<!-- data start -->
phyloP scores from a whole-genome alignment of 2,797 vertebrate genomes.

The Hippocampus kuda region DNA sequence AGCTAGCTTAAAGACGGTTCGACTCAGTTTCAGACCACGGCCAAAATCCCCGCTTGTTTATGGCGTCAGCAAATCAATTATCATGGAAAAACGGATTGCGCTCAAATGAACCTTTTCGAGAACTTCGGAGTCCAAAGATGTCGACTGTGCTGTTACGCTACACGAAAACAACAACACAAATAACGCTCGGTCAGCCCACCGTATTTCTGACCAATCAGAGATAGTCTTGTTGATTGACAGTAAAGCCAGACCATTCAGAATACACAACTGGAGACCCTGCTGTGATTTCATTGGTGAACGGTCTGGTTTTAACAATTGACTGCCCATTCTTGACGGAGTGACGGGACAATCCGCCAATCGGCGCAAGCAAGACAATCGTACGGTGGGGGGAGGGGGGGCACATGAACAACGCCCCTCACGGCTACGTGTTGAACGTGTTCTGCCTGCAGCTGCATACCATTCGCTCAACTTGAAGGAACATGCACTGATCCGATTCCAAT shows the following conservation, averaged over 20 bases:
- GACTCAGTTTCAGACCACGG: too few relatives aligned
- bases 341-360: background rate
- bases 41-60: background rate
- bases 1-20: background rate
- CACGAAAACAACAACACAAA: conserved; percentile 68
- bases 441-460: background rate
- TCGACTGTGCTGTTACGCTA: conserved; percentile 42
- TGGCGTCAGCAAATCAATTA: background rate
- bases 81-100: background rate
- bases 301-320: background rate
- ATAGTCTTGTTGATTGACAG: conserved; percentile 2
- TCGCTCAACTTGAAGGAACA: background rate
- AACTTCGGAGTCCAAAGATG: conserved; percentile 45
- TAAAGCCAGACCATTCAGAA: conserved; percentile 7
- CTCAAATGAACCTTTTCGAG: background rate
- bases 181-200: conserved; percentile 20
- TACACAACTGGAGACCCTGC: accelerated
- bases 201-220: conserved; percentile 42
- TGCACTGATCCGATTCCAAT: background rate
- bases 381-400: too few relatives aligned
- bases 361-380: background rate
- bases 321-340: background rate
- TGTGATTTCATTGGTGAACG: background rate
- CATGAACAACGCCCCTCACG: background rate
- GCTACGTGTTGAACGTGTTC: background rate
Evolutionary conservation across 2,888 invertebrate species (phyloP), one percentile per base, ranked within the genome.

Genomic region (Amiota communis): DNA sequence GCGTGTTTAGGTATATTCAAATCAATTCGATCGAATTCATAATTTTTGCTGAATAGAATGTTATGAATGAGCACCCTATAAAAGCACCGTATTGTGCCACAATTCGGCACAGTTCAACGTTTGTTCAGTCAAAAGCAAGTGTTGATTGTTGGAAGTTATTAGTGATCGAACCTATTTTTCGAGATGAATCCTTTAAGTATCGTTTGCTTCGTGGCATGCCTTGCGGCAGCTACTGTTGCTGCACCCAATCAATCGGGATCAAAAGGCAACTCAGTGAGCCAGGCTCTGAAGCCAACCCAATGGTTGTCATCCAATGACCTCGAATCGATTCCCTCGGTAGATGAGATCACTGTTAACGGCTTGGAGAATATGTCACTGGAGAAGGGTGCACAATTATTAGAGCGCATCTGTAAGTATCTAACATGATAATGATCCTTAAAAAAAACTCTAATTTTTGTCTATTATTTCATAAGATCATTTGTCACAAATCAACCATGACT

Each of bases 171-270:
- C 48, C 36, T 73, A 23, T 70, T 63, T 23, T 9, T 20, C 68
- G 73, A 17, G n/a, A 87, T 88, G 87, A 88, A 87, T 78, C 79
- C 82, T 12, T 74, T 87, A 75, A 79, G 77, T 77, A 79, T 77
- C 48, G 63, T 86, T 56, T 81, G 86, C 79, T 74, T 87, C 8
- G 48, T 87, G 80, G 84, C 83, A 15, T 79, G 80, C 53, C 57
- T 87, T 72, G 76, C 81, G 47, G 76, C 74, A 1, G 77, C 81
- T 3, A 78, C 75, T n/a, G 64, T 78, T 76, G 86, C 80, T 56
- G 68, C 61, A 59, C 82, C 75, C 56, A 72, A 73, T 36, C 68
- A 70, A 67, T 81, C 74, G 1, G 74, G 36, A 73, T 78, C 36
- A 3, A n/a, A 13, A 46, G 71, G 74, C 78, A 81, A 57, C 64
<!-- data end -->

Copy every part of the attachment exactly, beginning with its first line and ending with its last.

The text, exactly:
phyloP scores from a whole-genome alignment of 2,797 vertebrate genomes.

The Hippocampus kuda region DNA sequence AGCTAGCTTAAAGACGGTTCGACTCAGTTTCAGACCACGGCCAAAATCCCCGCTTGTTTATGGCGTCAGCAAATCAATTATCATGGAAAAACGGATTGCGCTCAAATGAACCTTTTCGAGAACTTCGGAGTCCAAAGATGTCGACTGTGCTGTTACGCTACACGAAAACAACAACACAAATAACGCTCGGTCAGCCCACCGTATTTCTGACCAATCAGAGATAGTCTTGTTGATTGACAGTAAAGCCAGACCATTCAGAATACACAACTGGAGACCCTGCTGTGATTTCATTGGTGAACGGTCTGGTTTTAACAATTGACTGCCCATTCTTGACGGAGTGACGGGACAATCCGCCAATCGGCGCAAGCAAGACAATCGTACGGTGGGGGGAGGGGGGGCACATGAACAACGCCCCTCACGGCTACGTGTTGAACGTGTTCTGCCTGCAGCTGCATACCATTCGCTCAACTTGAAGGAACATGCACTGATCCGATTCCAAT shows the following conservation, averaged over 20 bases:
- GACTCAGTTTCAGACCACGG: too few relatives aligned
- bases 341-360: background rate
- bases 41-60: background rate
- bases 1-20: background rate
- CACGAAAACAACAACACAAA: conserved; percentile 68
- bases 441-460: background rate
- TCGACTGTGCTGTTACGCTA: conserved; percentile 42
- TGGCGTCAGCAAATCAATTA: background rate
- bases 81-100: background rate
- bases 301-320: background rate
- ATAGTCTTGTTGATTGACAG: conserved; percentile 2
- TCGCTCAACTTGAAGGAACA: background rate
- AACTTCGGAGTCCAAAGATG: conserved; percentile 45
- TAAAGCCAGACCATTCAGAA: conserved; percentile 7
- CTCAAATGAACCTTTTCGAG: background rate
- bases 181-200: conserved; percentile 20
- TACACAACTGGAGACCCTGC: accelerated
- bases 201-220: conserved; percentile 42
- TGCACTGATCCGATTCCAAT: background rate
- bases 381-400: too few relatives aligned
- bases 361-380: background rate
- bases 321-340: background rate
- TGTGATTTCATTGGTGAACG: background rate
- CATGAACAACGCCCCTCACG: background rate
- GCTACGTGTTGAACGTGTTC: background rate
Evolutionary conservation across 2,888 invertebrate species (phyloP), one percentile per base, ranked within the genome.

Genomic region (Amiota communis): DNA sequence GCGTGTTTAGGTATATTCAAATCAATTCGATCGAATTCATAATTTTTGCTGAATAGAATGTTATGAATGAGCACCCTATAAAAGCACCGTATTGTGCCACAATTCGGCACAGTTCAACGTTTGTTCAGTCAAAAGCAAGTGTTGATTGTTGGAAGTTATTAGTGATCGAACCTATTTTTCGAGATGAATCCTTTAAGTATCGTTTGCTTCGTGGCATGCCTTGCGGCAGCTACTGTTGCTGCACCCAATCAATCGGGATCAAAAGGCAACTCAGTGAGCCAGGCTCTGAAGCCAACCCAATGGTTGTCATCCAATGACCTCGAATCGATTCCCTCGGTAGATGAGATCACTGTTAACGGCTTGGAGAATATGTCACTGGAGAAGGGTGCACAATTATTAGAGCGCATCTGTAAGTATCTAACATGATAATGATCCTTAAAAAAAACTCTAATTTTTGTCTATTATTTCATAAGATCATTTGTCACAAATCAACCATGACT

Each of bases 171-270:
- C 48, C 36, T 73, A 23, T 70, T 63, T 23, T 9, T 20, C 68
- G 73, A 17, G n/a, A 87, T 88, G 87, A 88, A 87, T 78, C 79
- C 82, T 12, T 74, T 87, A 75, A 79, G 77, T 77, A 79, T 77
- C 48, G 63, T 86, T 56, T 81, G 86, C 79, T 74, T 87, C 8
- G 48, T 87, G 80, G 84, C 83, A 15, T 79, G 80, C 53, C 57
- T 87, T 72, G 76, C 81, G 47, G 76, C 74, A 1, G 77, C 81
- T 3, A 78, C 75, T n/a, G 64, T 78, T 76, G 86, C 80, T 56
- G 68, C 61, A 59, C 82, C 75, C 56, A 72, A 73, T 36, C 68
- A 70, A 67, T 81, C 74, G 1, G 74, G 36, A 73, T 78, C 36
- A 3, A n/a, A 13, A 46, G 71, G 74, C 78, A 81, A 57, C 64